Data Analysis Activity Using MATLAB

Michael Ray, California State University-Sacramento, Physics & Astronomy
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Summary

In this activity students will develop a model of air resistance, then perform an experiment using coffee filters, rulers and a stopwatch to test it. They will collect the data, then analyze it and produce a high quality graph that is used to show the results of their experiment. Students will be expected to carefully account for errors, and compute uncertainties in all of their analysis.

Learning Goals

By the end of this activity, students should be able to:

  • design an experiment to test a theory or model.
  • keep a laboratory notebook with details of the experiment/results.
  • quantitatively account for errors in their experiments.
  • use MATLAB to perform a complete data analysis on the data they have collected.
  • use MATLAB to produce a "publication quality" graph that can be used to convey the results of the experiment.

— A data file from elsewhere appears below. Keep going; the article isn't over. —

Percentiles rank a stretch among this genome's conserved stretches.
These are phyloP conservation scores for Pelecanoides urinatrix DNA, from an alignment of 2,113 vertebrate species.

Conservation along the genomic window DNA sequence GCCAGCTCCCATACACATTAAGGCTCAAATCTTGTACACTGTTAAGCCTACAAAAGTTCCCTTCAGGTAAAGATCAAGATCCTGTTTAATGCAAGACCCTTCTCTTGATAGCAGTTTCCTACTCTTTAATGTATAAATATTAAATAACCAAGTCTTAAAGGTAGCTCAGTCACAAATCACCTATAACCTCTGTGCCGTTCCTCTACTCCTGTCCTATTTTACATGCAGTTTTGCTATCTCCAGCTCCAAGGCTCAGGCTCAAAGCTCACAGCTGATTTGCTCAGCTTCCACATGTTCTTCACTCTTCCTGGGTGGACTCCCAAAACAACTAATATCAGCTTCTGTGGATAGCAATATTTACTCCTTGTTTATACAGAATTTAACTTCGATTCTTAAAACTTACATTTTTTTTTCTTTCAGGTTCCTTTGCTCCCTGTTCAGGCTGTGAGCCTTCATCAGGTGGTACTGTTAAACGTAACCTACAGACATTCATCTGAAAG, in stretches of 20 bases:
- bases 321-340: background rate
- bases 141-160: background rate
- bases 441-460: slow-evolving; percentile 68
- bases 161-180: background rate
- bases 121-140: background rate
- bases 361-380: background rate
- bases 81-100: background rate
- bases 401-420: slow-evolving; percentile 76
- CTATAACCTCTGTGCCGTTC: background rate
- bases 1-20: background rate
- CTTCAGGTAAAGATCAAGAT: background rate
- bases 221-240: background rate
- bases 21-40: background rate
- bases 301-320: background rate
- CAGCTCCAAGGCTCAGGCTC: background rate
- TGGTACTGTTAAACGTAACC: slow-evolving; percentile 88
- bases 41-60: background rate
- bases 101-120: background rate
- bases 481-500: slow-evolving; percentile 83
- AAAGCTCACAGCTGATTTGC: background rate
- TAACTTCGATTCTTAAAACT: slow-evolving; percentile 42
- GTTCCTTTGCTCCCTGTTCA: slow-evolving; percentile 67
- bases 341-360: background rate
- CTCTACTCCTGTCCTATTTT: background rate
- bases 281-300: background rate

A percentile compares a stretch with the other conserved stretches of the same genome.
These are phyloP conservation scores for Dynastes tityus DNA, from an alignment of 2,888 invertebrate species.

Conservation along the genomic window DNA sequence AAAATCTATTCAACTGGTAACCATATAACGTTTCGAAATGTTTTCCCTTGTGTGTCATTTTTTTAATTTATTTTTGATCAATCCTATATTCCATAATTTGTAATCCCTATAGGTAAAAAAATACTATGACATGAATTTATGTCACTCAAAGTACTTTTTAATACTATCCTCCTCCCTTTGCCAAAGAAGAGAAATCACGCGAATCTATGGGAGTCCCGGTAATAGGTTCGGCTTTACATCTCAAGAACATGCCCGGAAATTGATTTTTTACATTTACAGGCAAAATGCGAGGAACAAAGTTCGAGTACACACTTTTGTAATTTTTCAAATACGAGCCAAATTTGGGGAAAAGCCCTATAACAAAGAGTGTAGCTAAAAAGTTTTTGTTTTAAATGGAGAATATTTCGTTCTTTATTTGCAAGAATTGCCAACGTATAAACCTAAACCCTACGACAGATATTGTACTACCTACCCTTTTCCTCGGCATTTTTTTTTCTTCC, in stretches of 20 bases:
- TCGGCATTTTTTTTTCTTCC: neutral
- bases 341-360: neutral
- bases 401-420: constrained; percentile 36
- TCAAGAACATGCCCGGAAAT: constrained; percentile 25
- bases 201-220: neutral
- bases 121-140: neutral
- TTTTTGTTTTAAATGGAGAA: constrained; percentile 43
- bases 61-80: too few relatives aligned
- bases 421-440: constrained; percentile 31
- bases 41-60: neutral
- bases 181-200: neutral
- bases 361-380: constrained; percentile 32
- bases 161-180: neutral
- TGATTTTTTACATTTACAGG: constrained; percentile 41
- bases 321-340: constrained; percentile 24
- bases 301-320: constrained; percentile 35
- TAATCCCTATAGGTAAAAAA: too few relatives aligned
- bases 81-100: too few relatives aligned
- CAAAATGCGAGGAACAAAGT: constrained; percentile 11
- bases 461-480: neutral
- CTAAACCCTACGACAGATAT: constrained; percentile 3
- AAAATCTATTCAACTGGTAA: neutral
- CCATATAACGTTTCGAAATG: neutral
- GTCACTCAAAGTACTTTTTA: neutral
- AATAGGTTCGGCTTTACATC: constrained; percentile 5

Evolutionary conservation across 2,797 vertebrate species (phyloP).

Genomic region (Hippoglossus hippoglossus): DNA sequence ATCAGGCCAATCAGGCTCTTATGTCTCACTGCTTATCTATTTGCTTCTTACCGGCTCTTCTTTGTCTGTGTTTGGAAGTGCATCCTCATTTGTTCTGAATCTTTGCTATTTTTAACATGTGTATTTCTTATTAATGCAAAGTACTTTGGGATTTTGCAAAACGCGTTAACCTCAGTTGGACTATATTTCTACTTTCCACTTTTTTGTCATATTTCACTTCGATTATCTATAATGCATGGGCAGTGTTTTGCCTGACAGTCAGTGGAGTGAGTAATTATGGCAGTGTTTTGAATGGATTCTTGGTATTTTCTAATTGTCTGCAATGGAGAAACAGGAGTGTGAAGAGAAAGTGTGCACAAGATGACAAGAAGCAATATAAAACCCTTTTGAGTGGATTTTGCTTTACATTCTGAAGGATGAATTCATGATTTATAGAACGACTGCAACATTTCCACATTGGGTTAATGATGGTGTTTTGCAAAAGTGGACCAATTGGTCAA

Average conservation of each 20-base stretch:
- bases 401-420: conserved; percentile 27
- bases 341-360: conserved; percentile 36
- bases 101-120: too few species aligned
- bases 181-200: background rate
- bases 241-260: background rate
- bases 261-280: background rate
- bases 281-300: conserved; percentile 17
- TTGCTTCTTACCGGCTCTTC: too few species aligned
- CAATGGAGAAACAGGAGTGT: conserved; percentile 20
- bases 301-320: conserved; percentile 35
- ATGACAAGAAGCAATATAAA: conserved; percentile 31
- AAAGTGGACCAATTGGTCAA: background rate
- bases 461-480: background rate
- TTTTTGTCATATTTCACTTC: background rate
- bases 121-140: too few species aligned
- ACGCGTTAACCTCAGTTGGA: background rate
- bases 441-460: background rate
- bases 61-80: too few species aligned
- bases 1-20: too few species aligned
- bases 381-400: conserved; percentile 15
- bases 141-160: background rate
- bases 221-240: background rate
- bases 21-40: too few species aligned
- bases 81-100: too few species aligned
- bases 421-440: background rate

• compare their results to other experiments, and try to determine a "correct" value.

Context for Use

This is an activity I do with students in our Advanced Physics Laboratory course. This is a course typically taken by seniors in their ultimate or penultimate semester, and is usually capped at 12 students. Although the majority of the course involves lab work, the first few weeks of the course are dedicated to developing data analysis skills, and involve some lecture along with activities where students can gain experience with data analysis techniques.

This is one of several activities I have designed to give students practice with these essential analysis skills before they begin to perform more advanced experiments in the laboratory. Students are not expected to (and most likely to not) have any experience with MATLAB. For this reason, part of this activity will be for students learn the basics of using MATLAB for scientific data analysis.

Description and Teaching Materials

The activity begins with a short lecture on data presentation (i.e. making tables and graphs). I show them some examples and we discuss what makes a graph effective. Although I tell them the goal of this activity is to make a nice graph, there are many other skills they will be practicing along the day.